Background/Aims Patients with inflammatory arthritis report that fatigue can be a challenging symptom to manage, with little support available. In response, we developed a brief one-to-one cognitive-behavioural manualised intervention, delivered by rheumatology health professionals (RHPs), to help patients manage their fatigue.Methods We designed a single-arm feasibility study called FREE-IA (Fatigue - Reducing its Effects through individualised support Episodes in Inflammatory Arthritis). Patients were eligible if they were ≥18 years, had a clinician confirmed diagnosis of inflammatory arthritis, scored ≥6/10 on the BRAF NRS Fatigue Impact with fatigue that they considered recurrent, frequent, and/or persistent, and were not accessing support for their fatigue.Following training, RHPs delivered 2-4 one-to-one sessions to participants. The initial two core sessions were delivered face-to-face in clinic; participants then had the option of up to two further sessions, either in clinic, by telephone or online. We proposed delivering sessions 1 and 2 within two weeks of each other, and sessions 3 and 4 in the following two weeks. Baseline data were collected before the first session (T0), and outcomes at six weeks (T1) and six months (T2). The primary outcome was fatigue impact (BRAF NRS Fatigue Effect), collected by telephone. Secondary outcomes included fatigue severity, fatigue coping, multi-dimensional impact of fatigue, disease impact and disability and measures of therapeutic mechanism (self-efficacy, and perceived confidence and autonomy to manage health). These outcomes were collected by post.This study allowed us to test the feasibility and acceptability of RHP training, study design and materials, intervention delivery and outcome collection, ahead of a possible RCT to determine intervention effectiveness.Results Eight RHPs at five hospitals delivered 113 sessions to 46 participants. Four sessions were delivered by phone and none online. Session 2 was only delivered within the two-week time frame for 37% of participants attending both core sessions. Out of a potential 138 primary and secondary outcome responses at T0, T1 and T2, there were 13 missing primary outcome responses and 27 missing secondary outcome responses. Results indicated improvements in all measures except disability at either T1 or T2, or both, with confidence intervals supporting an interpretation of improvement.Conclusion We were able to design and deliver FREE-IA training to RHPs, deliver FREE-IA sessions to patients, and collect outcomes at three time points with low levels of attrition. Outcomes in all measures except disability were in a direction to suggest improvement at T1, T2, or both. Study numbers were small, there was no control group and regression to the mean was a possibility. However, outcomes were in the direction to cautiously suggest benefit, and there is evidence of promise of the intervention. A definitive RCT is the next step to test clinical and cost effectiveness of the intervention.Disclosure S. Bridgewater: None. J. Lomax: None. B. Abbott: None. J. Adams: None. A. Berry: None. S. Creanor: None. P. Ewings: None. S. Hewlett: None. L. McCracken: None. M. Ndosi: None. J. Thorn: None. M. Urban: None. E. Dures: None.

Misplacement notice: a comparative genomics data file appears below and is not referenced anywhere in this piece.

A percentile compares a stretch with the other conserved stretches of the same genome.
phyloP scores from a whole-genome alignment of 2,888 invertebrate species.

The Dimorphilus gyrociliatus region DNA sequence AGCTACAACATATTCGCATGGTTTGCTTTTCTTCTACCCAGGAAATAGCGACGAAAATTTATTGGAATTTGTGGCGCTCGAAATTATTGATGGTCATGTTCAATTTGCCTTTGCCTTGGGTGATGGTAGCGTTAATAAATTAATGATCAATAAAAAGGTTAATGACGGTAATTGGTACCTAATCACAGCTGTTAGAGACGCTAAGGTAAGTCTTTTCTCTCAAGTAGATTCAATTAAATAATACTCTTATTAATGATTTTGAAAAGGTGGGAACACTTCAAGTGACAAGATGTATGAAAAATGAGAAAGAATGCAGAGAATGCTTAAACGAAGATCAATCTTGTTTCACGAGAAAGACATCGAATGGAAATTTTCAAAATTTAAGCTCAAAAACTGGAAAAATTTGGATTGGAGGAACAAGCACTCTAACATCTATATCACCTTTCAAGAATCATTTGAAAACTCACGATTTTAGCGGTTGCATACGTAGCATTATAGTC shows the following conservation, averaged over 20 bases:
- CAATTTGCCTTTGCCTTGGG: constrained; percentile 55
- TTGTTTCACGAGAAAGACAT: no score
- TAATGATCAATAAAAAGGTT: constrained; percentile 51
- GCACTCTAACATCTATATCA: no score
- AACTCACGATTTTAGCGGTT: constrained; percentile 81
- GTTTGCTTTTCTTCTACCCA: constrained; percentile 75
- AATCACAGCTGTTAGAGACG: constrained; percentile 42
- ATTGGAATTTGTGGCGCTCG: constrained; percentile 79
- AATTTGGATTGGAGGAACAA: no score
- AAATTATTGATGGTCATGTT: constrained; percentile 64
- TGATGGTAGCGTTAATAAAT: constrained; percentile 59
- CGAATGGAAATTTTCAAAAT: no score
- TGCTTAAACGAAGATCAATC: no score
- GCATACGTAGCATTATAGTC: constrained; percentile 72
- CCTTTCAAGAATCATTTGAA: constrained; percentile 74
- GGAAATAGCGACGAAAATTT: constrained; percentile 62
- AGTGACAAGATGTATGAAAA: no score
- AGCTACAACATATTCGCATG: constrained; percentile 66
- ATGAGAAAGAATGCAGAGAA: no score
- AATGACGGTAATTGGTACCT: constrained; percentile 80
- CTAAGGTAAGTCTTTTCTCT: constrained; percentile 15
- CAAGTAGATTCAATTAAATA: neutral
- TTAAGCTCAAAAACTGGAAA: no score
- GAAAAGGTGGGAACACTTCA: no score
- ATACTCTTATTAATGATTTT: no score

Bridgewater, S., Lomax, J., Abbott, B., Adams, J., Berry, A., Creanor, S., …Dures, E. (2021). O26 Testing an intervention to reduce fatigue impact in inflammatory arthritis: Design and outcomes of a single-arm feasibility study. Rheumatology, 60(S1), https://doi.org/10.1093/rheumatology/keab246.025